USAF Lockheed Martin F-16C Fighting Falcon in the flying-display with smoke at the 1998 Farnborough Airshow. (Photo by: aviation-images.com/UIG via Getty Images) The professional services firm Accenture is demoing a new blockchain prototype specifically tailored to aerospace and defense industry supply chains at this week’s Farnborough Air Show, the second largest such exhibition in the world.
Working in conjunction with Thales, the French multinational aerospace and defense systems provider, Accenture’s prototype provides the ability to verify the authenticity of parts and supplies from beginning to end across the industry’s complex and heavily regulated supply chains. “Blockchain technology offers a new, elegant and secure way for the industry to track and trace myriad components while deterring counterfeiting and improving maintenance capabilities,” said John Schmidt, global managing director for Accenture’s Aerospace and Defense practice.
In addition to the track-and-trace aspect, the prototype will be able to create and maintain the reliability of a so-called “digital twin” replica once the physical product has been delivered to the customer, offering a key value-add vis-a-vis other blockchain for supply chain systems that are currently in development. A digital twin is essentially a digital replica of an existing physical asset that, through the integration of Internet of Things technology, modifies itself as changes to the underlying physical asset are made.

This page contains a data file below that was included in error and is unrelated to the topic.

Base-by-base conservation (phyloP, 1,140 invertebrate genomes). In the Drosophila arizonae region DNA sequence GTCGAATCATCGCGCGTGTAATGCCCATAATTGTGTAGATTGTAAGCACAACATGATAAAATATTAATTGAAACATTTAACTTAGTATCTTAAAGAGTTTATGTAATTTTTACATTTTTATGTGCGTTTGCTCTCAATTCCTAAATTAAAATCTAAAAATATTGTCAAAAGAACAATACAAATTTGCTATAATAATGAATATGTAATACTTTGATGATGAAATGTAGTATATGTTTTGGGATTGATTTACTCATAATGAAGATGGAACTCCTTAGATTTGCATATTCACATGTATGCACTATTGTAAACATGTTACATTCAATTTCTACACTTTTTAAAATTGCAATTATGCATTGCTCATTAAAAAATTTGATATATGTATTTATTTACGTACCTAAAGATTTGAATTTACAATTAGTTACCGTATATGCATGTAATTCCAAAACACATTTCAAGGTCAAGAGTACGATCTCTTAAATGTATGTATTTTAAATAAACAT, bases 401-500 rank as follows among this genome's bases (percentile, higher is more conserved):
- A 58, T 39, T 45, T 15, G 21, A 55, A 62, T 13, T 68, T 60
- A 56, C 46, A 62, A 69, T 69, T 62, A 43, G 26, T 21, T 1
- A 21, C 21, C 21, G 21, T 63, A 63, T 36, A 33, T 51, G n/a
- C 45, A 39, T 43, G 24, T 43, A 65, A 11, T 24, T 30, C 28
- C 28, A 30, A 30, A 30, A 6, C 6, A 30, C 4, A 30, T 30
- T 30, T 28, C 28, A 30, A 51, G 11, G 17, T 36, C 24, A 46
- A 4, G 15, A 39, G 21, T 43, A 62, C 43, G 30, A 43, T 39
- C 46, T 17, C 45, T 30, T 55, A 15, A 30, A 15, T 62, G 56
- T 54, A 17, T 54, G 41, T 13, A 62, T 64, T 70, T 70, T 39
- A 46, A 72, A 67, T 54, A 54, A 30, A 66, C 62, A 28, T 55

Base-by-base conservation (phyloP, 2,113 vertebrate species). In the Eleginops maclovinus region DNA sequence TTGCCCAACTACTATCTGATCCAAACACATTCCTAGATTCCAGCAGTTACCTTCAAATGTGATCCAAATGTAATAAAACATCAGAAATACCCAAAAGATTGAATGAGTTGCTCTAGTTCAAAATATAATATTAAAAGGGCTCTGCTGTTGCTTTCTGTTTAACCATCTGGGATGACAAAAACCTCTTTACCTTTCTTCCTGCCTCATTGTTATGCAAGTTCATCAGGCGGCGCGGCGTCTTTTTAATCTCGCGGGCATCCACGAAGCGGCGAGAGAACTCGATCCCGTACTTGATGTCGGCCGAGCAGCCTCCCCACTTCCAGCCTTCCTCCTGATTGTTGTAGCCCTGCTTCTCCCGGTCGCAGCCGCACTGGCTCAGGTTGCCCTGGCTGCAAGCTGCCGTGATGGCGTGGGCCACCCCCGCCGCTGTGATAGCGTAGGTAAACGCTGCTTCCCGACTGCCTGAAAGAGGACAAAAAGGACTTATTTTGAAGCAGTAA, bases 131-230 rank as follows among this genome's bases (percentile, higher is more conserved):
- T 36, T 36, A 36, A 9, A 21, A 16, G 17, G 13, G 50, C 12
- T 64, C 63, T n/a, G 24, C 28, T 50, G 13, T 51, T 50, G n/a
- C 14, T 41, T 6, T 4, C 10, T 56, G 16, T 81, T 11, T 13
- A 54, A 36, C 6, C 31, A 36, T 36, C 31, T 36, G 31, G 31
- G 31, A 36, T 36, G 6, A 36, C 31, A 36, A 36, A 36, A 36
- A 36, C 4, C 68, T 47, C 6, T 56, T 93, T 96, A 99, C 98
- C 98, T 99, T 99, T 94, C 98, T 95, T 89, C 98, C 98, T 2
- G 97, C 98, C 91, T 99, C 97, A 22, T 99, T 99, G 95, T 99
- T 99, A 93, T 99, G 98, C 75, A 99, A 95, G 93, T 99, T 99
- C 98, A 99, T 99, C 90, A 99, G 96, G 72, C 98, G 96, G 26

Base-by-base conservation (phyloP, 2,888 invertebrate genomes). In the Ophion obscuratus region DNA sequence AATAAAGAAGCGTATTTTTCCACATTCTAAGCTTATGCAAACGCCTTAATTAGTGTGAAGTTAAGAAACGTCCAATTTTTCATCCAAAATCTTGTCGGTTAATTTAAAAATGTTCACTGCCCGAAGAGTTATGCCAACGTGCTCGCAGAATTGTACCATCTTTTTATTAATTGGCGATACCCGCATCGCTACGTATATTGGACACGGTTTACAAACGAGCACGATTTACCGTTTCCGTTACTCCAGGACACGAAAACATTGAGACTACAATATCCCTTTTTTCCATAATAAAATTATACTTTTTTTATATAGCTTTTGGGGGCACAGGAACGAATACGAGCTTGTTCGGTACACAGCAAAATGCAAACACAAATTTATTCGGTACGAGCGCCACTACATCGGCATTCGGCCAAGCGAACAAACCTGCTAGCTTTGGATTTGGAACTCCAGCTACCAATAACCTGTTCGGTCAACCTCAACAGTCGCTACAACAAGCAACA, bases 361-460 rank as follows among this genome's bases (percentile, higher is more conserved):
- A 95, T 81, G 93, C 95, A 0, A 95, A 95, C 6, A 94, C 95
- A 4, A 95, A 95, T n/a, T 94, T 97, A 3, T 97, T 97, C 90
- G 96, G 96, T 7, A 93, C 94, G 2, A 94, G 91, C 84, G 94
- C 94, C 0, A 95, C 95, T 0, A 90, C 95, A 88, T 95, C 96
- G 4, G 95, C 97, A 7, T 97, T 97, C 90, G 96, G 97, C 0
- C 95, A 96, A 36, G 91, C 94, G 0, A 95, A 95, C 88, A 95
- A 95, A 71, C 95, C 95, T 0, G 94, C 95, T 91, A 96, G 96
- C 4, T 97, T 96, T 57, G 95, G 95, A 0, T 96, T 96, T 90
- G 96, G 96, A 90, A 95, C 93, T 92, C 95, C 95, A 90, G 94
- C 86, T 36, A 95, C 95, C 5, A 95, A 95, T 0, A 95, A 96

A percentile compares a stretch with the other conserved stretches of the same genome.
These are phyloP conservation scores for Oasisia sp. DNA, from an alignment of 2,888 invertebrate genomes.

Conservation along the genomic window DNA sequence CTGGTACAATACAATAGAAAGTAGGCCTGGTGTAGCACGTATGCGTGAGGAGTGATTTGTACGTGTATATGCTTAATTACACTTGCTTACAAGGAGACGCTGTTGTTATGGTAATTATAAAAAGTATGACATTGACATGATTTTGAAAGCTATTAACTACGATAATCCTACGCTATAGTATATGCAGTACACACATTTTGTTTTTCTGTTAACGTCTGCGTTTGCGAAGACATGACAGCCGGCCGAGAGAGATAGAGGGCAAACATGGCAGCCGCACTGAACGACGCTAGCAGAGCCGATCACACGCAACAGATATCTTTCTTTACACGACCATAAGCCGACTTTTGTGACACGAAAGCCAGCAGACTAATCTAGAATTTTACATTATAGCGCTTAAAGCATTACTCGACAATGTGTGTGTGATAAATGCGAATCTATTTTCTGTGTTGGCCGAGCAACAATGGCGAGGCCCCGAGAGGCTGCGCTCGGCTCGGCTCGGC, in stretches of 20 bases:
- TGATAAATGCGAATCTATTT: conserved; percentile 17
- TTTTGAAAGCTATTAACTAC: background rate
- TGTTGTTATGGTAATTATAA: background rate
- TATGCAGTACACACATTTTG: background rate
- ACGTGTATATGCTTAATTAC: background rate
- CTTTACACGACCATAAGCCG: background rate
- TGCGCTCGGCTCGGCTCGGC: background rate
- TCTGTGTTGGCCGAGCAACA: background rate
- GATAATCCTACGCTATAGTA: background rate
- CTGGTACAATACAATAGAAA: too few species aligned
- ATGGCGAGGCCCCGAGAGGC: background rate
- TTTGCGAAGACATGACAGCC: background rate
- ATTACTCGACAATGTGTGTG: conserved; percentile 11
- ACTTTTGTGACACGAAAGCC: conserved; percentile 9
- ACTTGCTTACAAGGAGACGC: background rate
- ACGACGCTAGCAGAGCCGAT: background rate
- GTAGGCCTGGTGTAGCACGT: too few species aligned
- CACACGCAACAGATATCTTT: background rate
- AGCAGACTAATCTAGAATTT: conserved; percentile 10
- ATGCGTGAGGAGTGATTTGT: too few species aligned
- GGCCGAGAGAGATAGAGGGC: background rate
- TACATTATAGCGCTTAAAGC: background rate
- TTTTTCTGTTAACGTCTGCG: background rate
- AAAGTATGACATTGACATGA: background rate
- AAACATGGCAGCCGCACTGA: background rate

This process is enriched by the use of digital threads, which allow for information to flow through the value chain from original manufacturer to suppliers, partners and operators. Combined with blockchain, these innovations can facilitate enhanced data sharing throughout the product design, manufacturing and maintenance lifecycle – creating additional visibility into an aircraft engine, for instance, as repairs or part replacements are made.
As such, Schmidt argued that blockchain’s facilitation role in this context should not be underestimated: “Used in combination with technologies like digital twins and digital threads, blockchain could ultimately be a game-changing innovation for this sector.” Mark Walton-Hayfield, an executive with Accenture Digital in London, explained that in addition to reducing costs and verifying authenticity, these information flows will produce an even broader suite of benefits, such as the ability to conduct more targeted and precise recalls of potentially defective parts. “When you consider how long it takes to build an aircraft and how long they’re in service for, we don’t want to over-recall things,” he explained. Built on Hyperledger Fabric, the prototype incorporates tamper-proof cryptoseals produced by Chronicled and Thales’ physically unclonable functions to ensure that data is unalterable throughout the product lifespan. Read more from forbes.com…
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